Growth Market For Satellite TV clients.” Another European company seeing growth in the region is Germany's Riedel, known for comms kit and fiber-based real-time video, audio and data networks. “Broadcast Asia comes at an exciting time for Riedel, said Joe Tan, general manager of Southeast Asia for Riedel. “We've not only completed an expansion of our Singapore office, but also have extended both our area sales team and our rental stock.” This year there is one industry trend that is well underway and very much real, overthe-top, or OTT, TV—a reference to second- and third-screen distribution. A few others that may not be on many broadcaster's near-term radar screens

nonetheless deserve respect, such as 4K technologies, the cloud, DVB-T2, and perhaps integrating social media in broadcast. If the show floor at NAB was a precursor to what will be on tap in Singapore, the broadcast industry can put off 3D and all its complexity and ROI uncertainty for a few more years at least. OTT is by its nature is crossover and both the BroadcastAsia and CommunicAsia show floors and conference rooms will feature the topic, in far too many presentations and panels to discuss in full here. One thing that stands out after a quick look through the conference program: OTT seems to have a few viable business models. Fedor Ezhov, chief operating officer of SPB TV, is making a presentation on day one that will touch on the subject. Ezhov says many business analysts see a great value in the Asia Pacific market, with its extensive fixed broadband and mobile subscriber base. “We see a strong demand for mobile TV services in India, where video broadband networks are not so well established yet, and online TV services were primarily delivered over mobile 3G and edge connections,” Ezhov said. “Gaining popularity, they made way for OTT TV services available over any internet network, including Wi-Fi.”

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Inside view Kyrgyzstan plans to transition to digital television in June 2015, but the country has many preparations to do before that plan is realised. "Switching to digital broadcasting is a difficult process that requires rational approaches and tactically accurate solutions," Deputy Prime Minister Taiyrbek Sarpashev said. The changeover to digital broadcasting will cost KGS 550m (US $11.3 m), Culture, Information and Tourism Deputy Minister Ainura Temirbekova said, noting that several channels have received funds to update equipment for the transition. "Kyrgyz Public Television and Radio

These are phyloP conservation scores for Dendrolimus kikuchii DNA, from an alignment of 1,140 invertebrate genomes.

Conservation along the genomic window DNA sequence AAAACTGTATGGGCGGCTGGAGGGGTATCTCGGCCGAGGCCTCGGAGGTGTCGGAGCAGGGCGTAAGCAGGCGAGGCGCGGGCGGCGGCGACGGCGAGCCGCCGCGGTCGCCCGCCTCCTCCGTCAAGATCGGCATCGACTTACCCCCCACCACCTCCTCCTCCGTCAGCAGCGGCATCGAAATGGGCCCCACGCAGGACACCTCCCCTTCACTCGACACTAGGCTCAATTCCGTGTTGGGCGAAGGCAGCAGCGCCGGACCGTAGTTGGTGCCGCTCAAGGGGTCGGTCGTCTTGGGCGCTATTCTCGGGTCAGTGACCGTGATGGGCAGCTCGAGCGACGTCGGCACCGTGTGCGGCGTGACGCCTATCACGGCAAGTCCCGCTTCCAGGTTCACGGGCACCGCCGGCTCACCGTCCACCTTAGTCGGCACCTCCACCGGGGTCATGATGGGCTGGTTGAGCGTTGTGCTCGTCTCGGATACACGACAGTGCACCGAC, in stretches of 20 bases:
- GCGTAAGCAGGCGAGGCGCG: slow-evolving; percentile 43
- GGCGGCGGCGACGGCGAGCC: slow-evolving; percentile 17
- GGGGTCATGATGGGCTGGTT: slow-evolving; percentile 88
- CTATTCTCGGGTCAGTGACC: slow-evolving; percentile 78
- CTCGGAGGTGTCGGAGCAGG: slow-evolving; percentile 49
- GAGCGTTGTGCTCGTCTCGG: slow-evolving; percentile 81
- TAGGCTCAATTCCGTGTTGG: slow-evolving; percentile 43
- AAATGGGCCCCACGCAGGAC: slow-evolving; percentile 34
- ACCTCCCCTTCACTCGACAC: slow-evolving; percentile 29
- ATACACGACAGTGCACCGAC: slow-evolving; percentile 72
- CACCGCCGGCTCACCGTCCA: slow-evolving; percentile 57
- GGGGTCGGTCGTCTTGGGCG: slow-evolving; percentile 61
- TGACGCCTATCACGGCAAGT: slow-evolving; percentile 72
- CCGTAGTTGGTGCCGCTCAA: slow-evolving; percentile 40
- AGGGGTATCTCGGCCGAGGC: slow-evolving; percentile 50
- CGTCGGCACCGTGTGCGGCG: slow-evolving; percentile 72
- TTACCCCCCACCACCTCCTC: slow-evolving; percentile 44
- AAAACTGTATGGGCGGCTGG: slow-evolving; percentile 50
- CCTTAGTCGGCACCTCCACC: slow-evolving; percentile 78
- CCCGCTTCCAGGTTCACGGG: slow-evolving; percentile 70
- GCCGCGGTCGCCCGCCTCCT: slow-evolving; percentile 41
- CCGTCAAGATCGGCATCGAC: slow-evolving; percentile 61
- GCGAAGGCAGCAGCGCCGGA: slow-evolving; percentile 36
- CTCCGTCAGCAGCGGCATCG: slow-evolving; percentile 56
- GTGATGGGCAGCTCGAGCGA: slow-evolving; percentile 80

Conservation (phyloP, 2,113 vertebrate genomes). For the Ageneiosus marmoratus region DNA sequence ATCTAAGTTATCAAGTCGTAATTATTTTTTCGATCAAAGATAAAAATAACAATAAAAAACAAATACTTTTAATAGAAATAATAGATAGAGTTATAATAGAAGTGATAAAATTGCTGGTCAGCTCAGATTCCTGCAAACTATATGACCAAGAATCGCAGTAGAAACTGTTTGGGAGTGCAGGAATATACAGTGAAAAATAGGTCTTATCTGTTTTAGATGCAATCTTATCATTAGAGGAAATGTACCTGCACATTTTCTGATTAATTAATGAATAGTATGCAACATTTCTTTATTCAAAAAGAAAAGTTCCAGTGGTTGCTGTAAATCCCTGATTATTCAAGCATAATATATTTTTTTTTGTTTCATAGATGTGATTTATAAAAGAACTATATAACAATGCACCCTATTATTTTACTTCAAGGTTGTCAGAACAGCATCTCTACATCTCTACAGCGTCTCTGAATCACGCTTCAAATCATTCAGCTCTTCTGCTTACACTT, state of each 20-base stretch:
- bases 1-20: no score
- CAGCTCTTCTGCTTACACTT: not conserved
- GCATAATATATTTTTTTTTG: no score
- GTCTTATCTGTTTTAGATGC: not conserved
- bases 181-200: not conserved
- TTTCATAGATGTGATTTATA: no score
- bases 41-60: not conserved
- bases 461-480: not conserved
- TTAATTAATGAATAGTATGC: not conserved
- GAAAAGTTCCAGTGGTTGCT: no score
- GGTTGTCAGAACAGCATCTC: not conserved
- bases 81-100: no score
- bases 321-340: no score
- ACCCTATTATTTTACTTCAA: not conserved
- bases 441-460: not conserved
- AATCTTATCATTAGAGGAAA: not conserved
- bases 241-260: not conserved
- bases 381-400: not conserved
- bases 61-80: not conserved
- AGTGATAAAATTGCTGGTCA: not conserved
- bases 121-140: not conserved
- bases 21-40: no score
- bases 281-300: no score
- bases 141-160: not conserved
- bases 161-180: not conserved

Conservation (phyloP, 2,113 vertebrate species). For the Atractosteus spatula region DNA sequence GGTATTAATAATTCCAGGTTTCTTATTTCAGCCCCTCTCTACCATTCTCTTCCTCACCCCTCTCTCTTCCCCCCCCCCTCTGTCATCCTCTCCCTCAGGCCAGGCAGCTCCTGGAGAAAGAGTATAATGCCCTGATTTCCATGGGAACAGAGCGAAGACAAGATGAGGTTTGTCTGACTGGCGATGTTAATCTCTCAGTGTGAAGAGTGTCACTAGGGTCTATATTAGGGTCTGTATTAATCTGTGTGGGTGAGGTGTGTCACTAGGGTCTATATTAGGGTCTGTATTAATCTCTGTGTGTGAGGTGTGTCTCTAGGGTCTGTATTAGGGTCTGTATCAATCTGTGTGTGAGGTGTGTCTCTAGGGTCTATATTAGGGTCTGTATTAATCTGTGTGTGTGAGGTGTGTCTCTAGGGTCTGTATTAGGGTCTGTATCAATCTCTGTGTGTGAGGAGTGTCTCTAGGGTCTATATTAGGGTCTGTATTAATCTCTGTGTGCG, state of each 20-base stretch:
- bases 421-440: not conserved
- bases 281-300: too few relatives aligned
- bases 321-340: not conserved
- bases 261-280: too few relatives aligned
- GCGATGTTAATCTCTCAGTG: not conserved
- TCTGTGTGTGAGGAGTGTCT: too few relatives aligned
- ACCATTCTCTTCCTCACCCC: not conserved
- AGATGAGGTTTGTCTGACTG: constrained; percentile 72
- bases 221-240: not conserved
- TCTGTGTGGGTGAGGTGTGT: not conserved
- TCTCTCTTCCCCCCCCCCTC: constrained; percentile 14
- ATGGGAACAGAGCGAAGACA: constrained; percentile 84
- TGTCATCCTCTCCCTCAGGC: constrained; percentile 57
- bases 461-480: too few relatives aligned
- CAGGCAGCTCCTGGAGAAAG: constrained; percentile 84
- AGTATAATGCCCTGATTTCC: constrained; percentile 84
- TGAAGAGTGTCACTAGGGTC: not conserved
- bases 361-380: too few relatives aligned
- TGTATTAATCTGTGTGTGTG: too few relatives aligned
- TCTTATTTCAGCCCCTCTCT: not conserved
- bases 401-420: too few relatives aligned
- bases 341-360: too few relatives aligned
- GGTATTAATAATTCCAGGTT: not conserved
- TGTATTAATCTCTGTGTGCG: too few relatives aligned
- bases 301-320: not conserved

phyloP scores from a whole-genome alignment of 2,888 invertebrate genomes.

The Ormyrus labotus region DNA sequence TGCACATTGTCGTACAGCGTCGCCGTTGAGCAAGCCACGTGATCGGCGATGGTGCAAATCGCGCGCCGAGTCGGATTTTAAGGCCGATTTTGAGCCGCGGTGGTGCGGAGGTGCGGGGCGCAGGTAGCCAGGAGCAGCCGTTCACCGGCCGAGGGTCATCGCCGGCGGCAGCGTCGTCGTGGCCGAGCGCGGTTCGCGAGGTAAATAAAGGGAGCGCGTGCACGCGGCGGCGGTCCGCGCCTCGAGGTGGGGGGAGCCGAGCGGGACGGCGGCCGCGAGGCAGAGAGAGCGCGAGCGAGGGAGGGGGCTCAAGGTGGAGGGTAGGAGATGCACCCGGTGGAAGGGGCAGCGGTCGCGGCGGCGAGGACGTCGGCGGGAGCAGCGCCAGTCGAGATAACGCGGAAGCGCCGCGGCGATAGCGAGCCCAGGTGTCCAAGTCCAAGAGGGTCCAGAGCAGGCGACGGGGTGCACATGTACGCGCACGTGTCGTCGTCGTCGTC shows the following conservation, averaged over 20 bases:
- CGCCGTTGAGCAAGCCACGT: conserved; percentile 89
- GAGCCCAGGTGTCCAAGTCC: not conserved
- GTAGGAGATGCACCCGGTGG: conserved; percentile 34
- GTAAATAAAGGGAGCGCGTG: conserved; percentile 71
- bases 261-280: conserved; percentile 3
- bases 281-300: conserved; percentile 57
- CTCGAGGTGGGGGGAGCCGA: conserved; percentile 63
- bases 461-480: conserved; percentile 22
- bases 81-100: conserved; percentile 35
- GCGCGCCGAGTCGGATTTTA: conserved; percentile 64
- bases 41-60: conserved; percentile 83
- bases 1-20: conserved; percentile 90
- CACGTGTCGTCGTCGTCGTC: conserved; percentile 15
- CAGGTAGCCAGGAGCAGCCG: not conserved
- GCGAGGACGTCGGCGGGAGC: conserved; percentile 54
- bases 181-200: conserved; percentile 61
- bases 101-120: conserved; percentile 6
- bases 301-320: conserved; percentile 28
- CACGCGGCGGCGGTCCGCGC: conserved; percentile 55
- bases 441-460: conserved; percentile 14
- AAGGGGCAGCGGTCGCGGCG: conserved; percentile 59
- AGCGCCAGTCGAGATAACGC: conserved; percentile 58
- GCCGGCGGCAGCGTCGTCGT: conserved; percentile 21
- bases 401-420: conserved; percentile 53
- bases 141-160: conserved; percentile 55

Broadcasting Corporation [KPTRB] has been allocated KGS 100m (US $2m) because it needs to switch three channels over. ElTR has been given KGS 90m (US $1.8m), six regional channels have been provided KGS 20m (US $405,000) each, and KGS 10m (US $202,000) have been earmarked for Channel 5 and Pyramid," Temirbekova said. But with just 18 months before the deadline, state and private television companies are saying they do not have enough money to make the switch. "The switch to digital has barely yet to begin," said Ernis Mamyrkanova, an independent expert and member at Digital Kyrgyzstan, an alliance of NGOs. "Only one-fifth of the money needed has been earmarked for state television companies to make the switch." "New equipment, such as transmitters and antennas, needs to be procured. Television viewers have to buy digital receivers, socalled set-top boxes, to get the signal," he said in explaining the costs. Sarpashev, however, is optimistic about resolving the funding issue. "It's difficult to

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Kyrgyzstan

l a t i g Di Television

find money in the budget, but we will take care of the financing and equipment issues." Difficulties for private companies Channels not funded by the state face even more problems, though. "Private companies will have to band together and buy their own multiplex or lease one from the state," Mamyrkanov said. "However it works out, it will be really expensive." Some people, like Mamat Kadyraliev, a journalist for a private television company, argue that the government's move is a way to shut down undesirable, private television companies or to take control of them However, Mamyrkanov disagreed. "The plan to switch to digital broadcasting was passed in 2011, and this wasn't some government eccentricity, but rather the country's international obligations," he said. "Furthermore, private television companies using their own multiplex will be less dependent on equipment infrastructure from the state.�